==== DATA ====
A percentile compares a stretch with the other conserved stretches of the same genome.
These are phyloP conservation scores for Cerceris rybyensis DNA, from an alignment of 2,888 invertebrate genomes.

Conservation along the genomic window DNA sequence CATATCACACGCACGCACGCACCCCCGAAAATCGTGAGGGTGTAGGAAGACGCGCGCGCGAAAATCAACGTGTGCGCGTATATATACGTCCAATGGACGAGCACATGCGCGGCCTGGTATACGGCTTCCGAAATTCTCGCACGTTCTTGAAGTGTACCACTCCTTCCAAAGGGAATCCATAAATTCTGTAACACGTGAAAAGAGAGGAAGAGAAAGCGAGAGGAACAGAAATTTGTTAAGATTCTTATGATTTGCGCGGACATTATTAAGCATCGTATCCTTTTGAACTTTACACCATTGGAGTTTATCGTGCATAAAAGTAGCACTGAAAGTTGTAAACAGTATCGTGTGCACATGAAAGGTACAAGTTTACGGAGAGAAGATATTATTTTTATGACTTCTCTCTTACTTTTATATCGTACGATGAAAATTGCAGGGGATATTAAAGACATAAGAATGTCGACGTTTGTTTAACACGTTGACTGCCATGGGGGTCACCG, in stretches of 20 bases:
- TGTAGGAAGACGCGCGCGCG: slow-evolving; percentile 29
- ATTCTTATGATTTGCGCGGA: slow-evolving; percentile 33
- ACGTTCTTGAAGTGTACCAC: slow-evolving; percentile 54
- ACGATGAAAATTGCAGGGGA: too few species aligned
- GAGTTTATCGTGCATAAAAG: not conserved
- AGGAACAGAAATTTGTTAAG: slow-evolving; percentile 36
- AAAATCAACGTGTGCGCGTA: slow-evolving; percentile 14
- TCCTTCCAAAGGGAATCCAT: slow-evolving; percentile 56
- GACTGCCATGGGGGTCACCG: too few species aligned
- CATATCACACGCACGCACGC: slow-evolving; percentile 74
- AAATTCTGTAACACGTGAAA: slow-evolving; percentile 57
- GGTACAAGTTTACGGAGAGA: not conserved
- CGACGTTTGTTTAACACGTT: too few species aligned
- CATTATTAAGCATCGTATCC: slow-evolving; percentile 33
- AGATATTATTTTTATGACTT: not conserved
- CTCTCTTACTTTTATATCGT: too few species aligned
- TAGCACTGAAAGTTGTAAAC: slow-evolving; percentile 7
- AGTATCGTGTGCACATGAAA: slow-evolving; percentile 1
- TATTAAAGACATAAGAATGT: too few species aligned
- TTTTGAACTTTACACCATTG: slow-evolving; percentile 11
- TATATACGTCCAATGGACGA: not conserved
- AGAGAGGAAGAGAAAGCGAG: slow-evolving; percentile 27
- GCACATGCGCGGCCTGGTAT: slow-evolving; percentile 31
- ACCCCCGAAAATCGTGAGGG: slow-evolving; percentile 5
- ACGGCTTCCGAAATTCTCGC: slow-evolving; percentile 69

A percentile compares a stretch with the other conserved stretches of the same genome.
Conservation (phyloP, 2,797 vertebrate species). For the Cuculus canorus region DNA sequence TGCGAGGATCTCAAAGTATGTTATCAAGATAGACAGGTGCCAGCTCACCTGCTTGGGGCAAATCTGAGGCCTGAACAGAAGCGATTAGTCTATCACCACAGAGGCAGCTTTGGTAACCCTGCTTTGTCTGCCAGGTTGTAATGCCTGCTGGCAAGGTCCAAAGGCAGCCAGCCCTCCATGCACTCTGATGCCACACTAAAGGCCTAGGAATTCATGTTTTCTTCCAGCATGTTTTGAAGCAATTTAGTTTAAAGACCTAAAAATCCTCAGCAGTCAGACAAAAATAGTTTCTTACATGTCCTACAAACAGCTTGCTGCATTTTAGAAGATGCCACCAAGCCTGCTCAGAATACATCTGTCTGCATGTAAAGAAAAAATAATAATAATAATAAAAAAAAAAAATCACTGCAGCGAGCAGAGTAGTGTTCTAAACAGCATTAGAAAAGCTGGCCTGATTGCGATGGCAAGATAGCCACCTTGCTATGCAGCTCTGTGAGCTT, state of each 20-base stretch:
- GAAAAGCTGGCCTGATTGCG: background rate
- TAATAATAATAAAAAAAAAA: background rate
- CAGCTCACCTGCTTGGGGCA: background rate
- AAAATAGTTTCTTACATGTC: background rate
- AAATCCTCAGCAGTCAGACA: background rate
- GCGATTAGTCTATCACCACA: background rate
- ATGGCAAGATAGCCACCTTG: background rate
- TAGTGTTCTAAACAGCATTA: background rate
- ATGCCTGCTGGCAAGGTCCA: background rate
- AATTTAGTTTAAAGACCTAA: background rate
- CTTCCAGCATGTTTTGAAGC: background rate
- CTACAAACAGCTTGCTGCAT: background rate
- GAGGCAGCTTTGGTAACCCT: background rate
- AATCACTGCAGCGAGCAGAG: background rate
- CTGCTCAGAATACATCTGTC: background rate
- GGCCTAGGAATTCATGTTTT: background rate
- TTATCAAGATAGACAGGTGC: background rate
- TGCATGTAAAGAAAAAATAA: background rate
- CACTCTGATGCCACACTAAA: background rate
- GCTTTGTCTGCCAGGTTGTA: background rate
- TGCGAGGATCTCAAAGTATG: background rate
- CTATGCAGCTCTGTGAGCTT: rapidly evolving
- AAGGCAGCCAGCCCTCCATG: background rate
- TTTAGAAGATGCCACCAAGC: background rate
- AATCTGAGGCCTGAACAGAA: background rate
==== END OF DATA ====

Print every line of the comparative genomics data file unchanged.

A percentile compares a stretch with the other conserved stretches of the same genome.
These are phyloP conservation scores for Cerceris rybyensis DNA, from an alignment of 2,888 invertebrate genomes.

Conservation along the genomic window DNA sequence CATATCACACGCACGCACGCACCCCCGAAAATCGTGAGGGTGTAGGAAGACGCGCGCGCGAAAATCAACGTGTGCGCGTATATATACGTCCAATGGACGAGCACATGCGCGGCCTGGTATACGGCTTCCGAAATTCTCGCACGTTCTTGAAGTGTACCACTCCTTCCAAAGGGAATCCATAAATTCTGTAACACGTGAAAAGAGAGGAAGAGAAAGCGAGAGGAACAGAAATTTGTTAAGATTCTTATGATTTGCGCGGACATTATTAAGCATCGTATCCTTTTGAACTTTACACCATTGGAGTTTATCGTGCATAAAAGTAGCACTGAAAGTTGTAAACAGTATCGTGTGCACATGAAAGGTACAAGTTTACGGAGAGAAGATATTATTTTTATGACTTCTCTCTTACTTTTATATCGTACGATGAAAATTGCAGGGGATATTAAAGACATAAGAATGTCGACGTTTGTTTAACACGTTGACTGCCATGGGGGTCACCG, in stretches of 20 bases:
- TGTAGGAAGACGCGCGCGCG: slow-evolving; percentile 29
- ATTCTTATGATTTGCGCGGA: slow-evolving; percentile 33
- ACGTTCTTGAAGTGTACCAC: slow-evolving; percentile 54
- ACGATGAAAATTGCAGGGGA: too few species aligned
- GAGTTTATCGTGCATAAAAG: not conserved
- AGGAACAGAAATTTGTTAAG: slow-evolving; percentile 36
- AAAATCAACGTGTGCGCGTA: slow-evolving; percentile 14
- TCCTTCCAAAGGGAATCCAT: slow-evolving; percentile 56
- GACTGCCATGGGGGTCACCG: too few species aligned
- CATATCACACGCACGCACGC: slow-evolving; percentile 74
- AAATTCTGTAACACGTGAAA: slow-evolving; percentile 57
- GGTACAAGTTTACGGAGAGA: not conserved
- CGACGTTTGTTTAACACGTT: too few species aligned
- CATTATTAAGCATCGTATCC: slow-evolving; percentile 33
- AGATATTATTTTTATGACTT: not conserved
- CTCTCTTACTTTTATATCGT: too few species aligned
- TAGCACTGAAAGTTGTAAAC: slow-evolving; percentile 7
- AGTATCGTGTGCACATGAAA: slow-evolving; percentile 1
- TATTAAAGACATAAGAATGT: too few species aligned
- TTTTGAACTTTACACCATTG: slow-evolving; percentile 11
- TATATACGTCCAATGGACGA: not conserved
- AGAGAGGAAGAGAAAGCGAG: slow-evolving; percentile 27
- GCACATGCGCGGCCTGGTAT: slow-evolving; percentile 31
- ACCCCCGAAAATCGTGAGGG: slow-evolving; percentile 5
- ACGGCTTCCGAAATTCTCGC: slow-evolving; percentile 69

A percentile compares a stretch with the other conserved stretches of the same genome.
Conservation (phyloP, 2,797 vertebrate species). For the Cuculus canorus region DNA sequence TGCGAGGATCTCAAAGTATGTTATCAAGATAGACAGGTGCCAGCTCACCTGCTTGGGGCAAATCTGAGGCCTGAACAGAAGCGATTAGTCTATCACCACAGAGGCAGCTTTGGTAACCCTGCTTTGTCTGCCAGGTTGTAATGCCTGCTGGCAAGGTCCAAAGGCAGCCAGCCCTCCATGCACTCTGATGCCACACTAAAGGCCTAGGAATTCATGTTTTCTTCCAGCATGTTTTGAAGCAATTTAGTTTAAAGACCTAAAAATCCTCAGCAGTCAGACAAAAATAGTTTCTTACATGTCCTACAAACAGCTTGCTGCATTTTAGAAGATGCCACCAAGCCTGCTCAGAATACATCTGTCTGCATGTAAAGAAAAAATAATAATAATAATAAAAAAAAAAAATCACTGCAGCGAGCAGAGTAGTGTTCTAAACAGCATTAGAAAAGCTGGCCTGATTGCGATGGCAAGATAGCCACCTTGCTATGCAGCTCTGTGAGCTT, state of each 20-base stretch:
- GAAAAGCTGGCCTGATTGCG: background rate
- TAATAATAATAAAAAAAAAA: background rate
- CAGCTCACCTGCTTGGGGCA: background rate
- AAAATAGTTTCTTACATGTC: background rate
- AAATCCTCAGCAGTCAGACA: background rate
- GCGATTAGTCTATCACCACA: background rate
- ATGGCAAGATAGCCACCTTG: background rate
- TAGTGTTCTAAACAGCATTA: background rate
- ATGCCTGCTGGCAAGGTCCA: background rate
- AATTTAGTTTAAAGACCTAA: background rate
- CTTCCAGCATGTTTTGAAGC: background rate
- CTACAAACAGCTTGCTGCAT: background rate
- GAGGCAGCTTTGGTAACCCT: background rate
- AATCACTGCAGCGAGCAGAG: background rate
- CTGCTCAGAATACATCTGTC: background rate
- GGCCTAGGAATTCATGTTTT: background rate
- TTATCAAGATAGACAGGTGC: background rate
- TGCATGTAAAGAAAAAATAA: background rate
- CACTCTGATGCCACACTAAA: background rate
- GCTTTGTCTGCCAGGTTGTA: background rate
- TGCGAGGATCTCAAAGTATG: background rate
- CTATGCAGCTCTGTGAGCTT: rapidly evolving
- AAGGCAGCCAGCCCTCCATG: background rate
- TTTAGAAGATGCCACCAAGC: background rate
- AATCTGAGGCCTGAACAGAA: background rate